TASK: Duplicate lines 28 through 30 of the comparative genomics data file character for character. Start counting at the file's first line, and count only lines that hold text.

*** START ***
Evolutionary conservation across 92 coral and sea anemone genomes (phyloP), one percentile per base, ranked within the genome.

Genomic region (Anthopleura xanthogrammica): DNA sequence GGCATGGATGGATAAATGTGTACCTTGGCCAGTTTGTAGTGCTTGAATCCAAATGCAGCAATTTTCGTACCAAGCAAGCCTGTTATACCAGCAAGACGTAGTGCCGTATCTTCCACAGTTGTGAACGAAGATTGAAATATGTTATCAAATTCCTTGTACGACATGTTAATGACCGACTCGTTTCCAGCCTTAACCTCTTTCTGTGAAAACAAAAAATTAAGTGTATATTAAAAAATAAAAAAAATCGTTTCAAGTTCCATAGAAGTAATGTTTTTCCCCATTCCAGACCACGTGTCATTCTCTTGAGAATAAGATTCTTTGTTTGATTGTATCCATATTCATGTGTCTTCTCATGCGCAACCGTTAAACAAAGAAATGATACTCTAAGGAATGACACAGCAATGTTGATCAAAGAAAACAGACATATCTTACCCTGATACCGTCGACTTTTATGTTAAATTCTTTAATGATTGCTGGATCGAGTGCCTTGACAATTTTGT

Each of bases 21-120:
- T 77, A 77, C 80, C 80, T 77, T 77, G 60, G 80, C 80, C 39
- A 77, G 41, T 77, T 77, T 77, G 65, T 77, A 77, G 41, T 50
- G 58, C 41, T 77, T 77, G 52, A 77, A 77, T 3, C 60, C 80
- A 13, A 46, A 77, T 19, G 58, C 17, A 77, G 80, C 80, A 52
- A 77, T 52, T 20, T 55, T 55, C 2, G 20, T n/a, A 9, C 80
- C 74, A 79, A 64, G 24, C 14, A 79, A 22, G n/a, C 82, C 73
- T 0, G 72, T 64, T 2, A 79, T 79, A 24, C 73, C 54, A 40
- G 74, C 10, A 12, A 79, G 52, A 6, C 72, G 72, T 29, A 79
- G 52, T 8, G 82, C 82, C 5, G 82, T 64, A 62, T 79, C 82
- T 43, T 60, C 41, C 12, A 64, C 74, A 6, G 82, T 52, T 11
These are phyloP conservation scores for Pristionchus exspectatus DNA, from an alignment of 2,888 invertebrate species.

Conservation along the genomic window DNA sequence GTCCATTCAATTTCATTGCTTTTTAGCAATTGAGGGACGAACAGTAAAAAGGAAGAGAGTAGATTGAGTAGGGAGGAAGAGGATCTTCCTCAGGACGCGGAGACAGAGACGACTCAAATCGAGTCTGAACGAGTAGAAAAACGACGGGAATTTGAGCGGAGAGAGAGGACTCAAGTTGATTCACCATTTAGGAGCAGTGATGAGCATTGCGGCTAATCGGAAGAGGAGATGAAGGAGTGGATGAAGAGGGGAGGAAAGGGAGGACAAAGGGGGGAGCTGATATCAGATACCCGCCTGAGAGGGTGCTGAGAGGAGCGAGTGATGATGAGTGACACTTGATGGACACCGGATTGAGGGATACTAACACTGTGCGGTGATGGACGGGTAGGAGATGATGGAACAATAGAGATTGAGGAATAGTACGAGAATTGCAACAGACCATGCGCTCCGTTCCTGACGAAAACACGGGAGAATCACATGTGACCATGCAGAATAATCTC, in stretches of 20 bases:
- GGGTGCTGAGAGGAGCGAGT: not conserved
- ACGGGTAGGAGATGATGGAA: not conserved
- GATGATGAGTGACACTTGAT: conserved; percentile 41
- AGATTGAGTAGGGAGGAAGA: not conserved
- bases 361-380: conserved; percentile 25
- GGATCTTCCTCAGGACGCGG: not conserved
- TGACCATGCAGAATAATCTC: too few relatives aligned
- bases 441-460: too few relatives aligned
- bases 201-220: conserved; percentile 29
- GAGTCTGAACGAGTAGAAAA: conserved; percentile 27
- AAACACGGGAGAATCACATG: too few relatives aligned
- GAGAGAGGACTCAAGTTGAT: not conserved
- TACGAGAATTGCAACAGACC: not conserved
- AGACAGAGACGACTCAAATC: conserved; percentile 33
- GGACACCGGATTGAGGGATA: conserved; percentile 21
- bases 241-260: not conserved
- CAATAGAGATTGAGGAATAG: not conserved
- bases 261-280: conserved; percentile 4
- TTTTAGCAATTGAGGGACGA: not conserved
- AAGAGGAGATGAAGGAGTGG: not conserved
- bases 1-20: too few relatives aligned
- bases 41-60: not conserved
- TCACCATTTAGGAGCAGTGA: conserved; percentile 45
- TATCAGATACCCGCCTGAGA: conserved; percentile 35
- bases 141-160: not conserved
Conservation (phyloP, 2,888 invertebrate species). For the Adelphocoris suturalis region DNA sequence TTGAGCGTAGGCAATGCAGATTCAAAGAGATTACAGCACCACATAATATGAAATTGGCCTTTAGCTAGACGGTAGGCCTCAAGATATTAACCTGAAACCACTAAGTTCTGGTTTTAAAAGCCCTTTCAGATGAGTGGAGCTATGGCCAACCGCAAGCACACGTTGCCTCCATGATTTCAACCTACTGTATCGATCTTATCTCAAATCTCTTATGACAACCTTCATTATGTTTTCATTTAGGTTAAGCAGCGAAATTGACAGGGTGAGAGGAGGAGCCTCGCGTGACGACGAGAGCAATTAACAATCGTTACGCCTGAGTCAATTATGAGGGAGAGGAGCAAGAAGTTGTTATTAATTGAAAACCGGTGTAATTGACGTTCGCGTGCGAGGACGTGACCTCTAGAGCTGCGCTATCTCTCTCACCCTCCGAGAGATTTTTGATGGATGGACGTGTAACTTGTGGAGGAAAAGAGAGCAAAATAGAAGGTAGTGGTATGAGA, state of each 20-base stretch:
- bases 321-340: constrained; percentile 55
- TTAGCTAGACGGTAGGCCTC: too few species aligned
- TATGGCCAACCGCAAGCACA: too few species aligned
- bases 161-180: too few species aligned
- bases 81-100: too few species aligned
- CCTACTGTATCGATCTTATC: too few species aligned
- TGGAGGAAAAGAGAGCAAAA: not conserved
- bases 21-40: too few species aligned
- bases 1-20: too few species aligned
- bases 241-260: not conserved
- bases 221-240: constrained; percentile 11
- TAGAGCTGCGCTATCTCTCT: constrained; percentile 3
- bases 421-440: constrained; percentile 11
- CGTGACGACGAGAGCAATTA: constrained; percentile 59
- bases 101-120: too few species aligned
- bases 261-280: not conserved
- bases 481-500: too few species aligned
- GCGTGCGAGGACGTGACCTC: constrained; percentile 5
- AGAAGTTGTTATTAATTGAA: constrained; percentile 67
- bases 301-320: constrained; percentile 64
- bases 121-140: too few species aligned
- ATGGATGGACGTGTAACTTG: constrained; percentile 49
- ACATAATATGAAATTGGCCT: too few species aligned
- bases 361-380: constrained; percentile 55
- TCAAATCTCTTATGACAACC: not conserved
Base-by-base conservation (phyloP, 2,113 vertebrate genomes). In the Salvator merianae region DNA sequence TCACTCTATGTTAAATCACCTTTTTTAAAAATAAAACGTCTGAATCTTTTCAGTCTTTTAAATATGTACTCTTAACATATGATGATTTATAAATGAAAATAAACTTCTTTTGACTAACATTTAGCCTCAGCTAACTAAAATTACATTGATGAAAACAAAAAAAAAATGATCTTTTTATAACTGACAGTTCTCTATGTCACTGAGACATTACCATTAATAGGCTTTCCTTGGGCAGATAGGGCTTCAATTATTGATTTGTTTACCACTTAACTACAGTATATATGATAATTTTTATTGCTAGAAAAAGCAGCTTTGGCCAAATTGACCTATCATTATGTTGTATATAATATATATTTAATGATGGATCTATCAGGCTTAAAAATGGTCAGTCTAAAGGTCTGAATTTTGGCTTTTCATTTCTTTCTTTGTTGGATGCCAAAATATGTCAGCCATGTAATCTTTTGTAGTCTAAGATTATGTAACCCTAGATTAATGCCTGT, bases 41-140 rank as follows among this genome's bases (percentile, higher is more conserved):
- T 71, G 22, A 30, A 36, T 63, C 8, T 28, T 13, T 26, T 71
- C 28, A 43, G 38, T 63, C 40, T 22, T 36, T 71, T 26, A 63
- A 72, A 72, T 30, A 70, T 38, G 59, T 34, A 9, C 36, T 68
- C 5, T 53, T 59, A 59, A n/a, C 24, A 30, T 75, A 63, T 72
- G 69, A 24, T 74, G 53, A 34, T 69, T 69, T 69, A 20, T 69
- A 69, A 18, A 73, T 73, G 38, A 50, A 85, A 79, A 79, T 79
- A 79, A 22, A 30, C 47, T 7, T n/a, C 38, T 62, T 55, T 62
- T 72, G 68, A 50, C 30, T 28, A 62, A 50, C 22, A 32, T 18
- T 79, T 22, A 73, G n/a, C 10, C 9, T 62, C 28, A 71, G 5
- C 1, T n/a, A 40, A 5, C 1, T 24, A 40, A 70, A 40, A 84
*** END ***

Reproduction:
- TACGAGAATTGCAACAGACC: not conserved
- AGACAGAGACGACTCAAATC: conserved; percentile 33
- GGACACCGGATTGAGGGATA: conserved; percentile 21